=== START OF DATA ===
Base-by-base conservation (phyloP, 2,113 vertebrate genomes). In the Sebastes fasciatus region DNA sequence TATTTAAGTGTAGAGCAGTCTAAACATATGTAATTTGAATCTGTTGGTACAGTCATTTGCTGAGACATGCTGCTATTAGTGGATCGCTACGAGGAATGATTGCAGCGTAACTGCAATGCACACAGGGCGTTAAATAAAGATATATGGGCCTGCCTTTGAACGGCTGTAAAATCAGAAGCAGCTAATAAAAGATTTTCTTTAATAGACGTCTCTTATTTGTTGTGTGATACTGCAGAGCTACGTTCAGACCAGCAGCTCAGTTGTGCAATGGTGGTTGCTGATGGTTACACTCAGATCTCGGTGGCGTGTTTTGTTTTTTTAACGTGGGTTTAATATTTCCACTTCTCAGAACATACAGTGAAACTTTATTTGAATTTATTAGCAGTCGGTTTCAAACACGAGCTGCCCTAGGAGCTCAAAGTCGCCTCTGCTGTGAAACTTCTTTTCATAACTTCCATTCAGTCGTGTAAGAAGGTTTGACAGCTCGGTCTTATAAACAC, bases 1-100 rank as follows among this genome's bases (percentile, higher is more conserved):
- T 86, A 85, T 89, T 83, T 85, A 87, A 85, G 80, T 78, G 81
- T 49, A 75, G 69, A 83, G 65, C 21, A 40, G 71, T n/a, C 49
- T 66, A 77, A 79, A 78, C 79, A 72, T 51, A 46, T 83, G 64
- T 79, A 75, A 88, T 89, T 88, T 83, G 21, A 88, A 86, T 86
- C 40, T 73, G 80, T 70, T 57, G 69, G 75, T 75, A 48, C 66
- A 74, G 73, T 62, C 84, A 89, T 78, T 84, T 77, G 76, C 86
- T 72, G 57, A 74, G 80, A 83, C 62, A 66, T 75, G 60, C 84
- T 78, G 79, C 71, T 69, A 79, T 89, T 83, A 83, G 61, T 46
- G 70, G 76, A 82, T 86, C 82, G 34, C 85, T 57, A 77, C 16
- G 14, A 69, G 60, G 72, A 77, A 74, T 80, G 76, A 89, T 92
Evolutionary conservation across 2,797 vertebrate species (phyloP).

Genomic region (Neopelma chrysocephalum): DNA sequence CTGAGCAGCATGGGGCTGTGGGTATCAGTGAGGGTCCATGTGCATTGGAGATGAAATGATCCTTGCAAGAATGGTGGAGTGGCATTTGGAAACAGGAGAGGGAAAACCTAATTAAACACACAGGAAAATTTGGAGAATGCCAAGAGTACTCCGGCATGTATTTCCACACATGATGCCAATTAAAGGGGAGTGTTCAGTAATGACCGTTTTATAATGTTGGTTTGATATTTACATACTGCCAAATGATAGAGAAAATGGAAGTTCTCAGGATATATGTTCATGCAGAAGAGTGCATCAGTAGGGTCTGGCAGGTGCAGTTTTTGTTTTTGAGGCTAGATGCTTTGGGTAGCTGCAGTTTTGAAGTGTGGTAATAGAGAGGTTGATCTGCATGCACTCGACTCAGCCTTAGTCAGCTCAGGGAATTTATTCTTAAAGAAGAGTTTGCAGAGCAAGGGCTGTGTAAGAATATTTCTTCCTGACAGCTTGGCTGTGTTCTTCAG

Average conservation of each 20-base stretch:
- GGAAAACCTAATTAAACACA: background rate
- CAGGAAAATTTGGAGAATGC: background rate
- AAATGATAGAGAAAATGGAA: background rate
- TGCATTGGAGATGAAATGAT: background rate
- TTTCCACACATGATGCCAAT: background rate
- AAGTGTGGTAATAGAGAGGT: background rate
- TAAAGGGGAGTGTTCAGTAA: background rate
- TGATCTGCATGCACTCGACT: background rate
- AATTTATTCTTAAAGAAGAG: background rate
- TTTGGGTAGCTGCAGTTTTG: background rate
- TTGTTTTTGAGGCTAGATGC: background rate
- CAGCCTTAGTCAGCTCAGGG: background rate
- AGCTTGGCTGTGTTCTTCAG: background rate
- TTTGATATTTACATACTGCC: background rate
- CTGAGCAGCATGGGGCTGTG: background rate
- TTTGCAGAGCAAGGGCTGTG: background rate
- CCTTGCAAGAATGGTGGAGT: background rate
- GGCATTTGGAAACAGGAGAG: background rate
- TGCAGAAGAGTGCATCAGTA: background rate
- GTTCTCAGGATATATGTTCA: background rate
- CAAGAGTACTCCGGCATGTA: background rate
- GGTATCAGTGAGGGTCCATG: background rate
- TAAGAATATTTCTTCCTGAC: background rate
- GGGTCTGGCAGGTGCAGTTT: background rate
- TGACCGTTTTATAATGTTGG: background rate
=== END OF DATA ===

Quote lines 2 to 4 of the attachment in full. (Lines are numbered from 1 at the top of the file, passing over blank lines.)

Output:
- T 86, A 85, T 89, T 83, T 85, A 87, A 85, G 80, T 78, G 81
- T 49, A 75, G 69, A 83, G 65, C 21, A 40, G 71, T n/a, C 49
- T 66, A 77, A 79, A 78, C 79, A 72, T 51, A 46, T 83, G 64